It's not always great at teaching you how to play, though there is an amazing multimedia tutorial in which two actors wearing full wizard regalia explain the basics, with other actors appearing as the miniature knight, ogre, and elves they summon. The whole thing turns into a game show at one point. It's cheesy, camp, and wonderful. (You may recognize a young Rhea Seehorn, aka Kim Wexler from Better Call Saul, as one of the teachers.)
That sense of playful humor carried over into the game. The character creator included goofy options like a Groucho mask or just being a cat, one of the new 'astral' cards invented for the videogame was Goblin Polka Band (opens in new tab), and after you saved a settlement that was under attack, the townsfolk who came out to rejoice were a pack of total goobers. One was a weird slimy thing hanging off an elf's back, another was a floating blue jellyfish with a pyramid hat, and four identical fairies were clearly copy-pasted in to make things look even sillier.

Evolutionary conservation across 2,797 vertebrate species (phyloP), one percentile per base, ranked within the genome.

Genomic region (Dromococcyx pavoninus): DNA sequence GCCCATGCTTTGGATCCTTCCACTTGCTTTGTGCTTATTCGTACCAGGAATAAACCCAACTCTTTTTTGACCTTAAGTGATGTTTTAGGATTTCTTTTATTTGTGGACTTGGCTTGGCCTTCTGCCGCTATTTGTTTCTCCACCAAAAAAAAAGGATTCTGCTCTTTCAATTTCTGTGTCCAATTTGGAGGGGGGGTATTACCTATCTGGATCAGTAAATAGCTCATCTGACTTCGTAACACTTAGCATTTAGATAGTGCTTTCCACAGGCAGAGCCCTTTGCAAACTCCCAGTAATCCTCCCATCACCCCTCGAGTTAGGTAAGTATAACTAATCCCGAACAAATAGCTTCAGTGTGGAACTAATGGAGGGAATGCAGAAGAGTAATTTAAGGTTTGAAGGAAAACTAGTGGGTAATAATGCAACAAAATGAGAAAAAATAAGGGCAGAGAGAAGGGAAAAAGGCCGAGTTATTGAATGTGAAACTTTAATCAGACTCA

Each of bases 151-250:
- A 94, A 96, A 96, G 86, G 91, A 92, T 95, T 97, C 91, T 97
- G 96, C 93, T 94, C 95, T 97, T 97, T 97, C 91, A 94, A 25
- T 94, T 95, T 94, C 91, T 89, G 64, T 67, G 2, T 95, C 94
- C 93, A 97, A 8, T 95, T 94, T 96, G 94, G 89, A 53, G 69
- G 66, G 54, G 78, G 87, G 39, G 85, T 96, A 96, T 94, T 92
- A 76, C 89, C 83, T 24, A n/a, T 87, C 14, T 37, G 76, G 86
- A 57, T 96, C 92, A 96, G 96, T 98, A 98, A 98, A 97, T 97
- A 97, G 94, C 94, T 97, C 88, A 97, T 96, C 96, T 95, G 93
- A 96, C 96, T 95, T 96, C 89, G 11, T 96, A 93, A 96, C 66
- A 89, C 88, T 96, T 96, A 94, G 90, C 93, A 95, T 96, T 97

The Mighty Nine
What was serious about Shandalar was the challenge. The best cards could only be found in dungeons, which had to be uncovered by foregoing the ante reward for defeating wizards and demanding dungeon clues instead. Each clue tells you a little more about what you'll face, what color most of the enemies will be, and what rewards will be lying around. One dungeon might include a Black Lotus, a card that gives you three mana of any color. That's good! The same dungeon might also have Power Struggle permanently in effect, meaning that every turn a random card swaps ownership. That's bad!
Inside dungeons you can't save, and your life points don't refill between duels. It's here, choosing between paths that might contain randomized rewards or riddles as well as enemies, that Shandalar feels most like Slay the Spire. Lose a single bout, or leave the dungeon for any reason, and the entire edifice vanishes. You have to go back to hunting for clues again.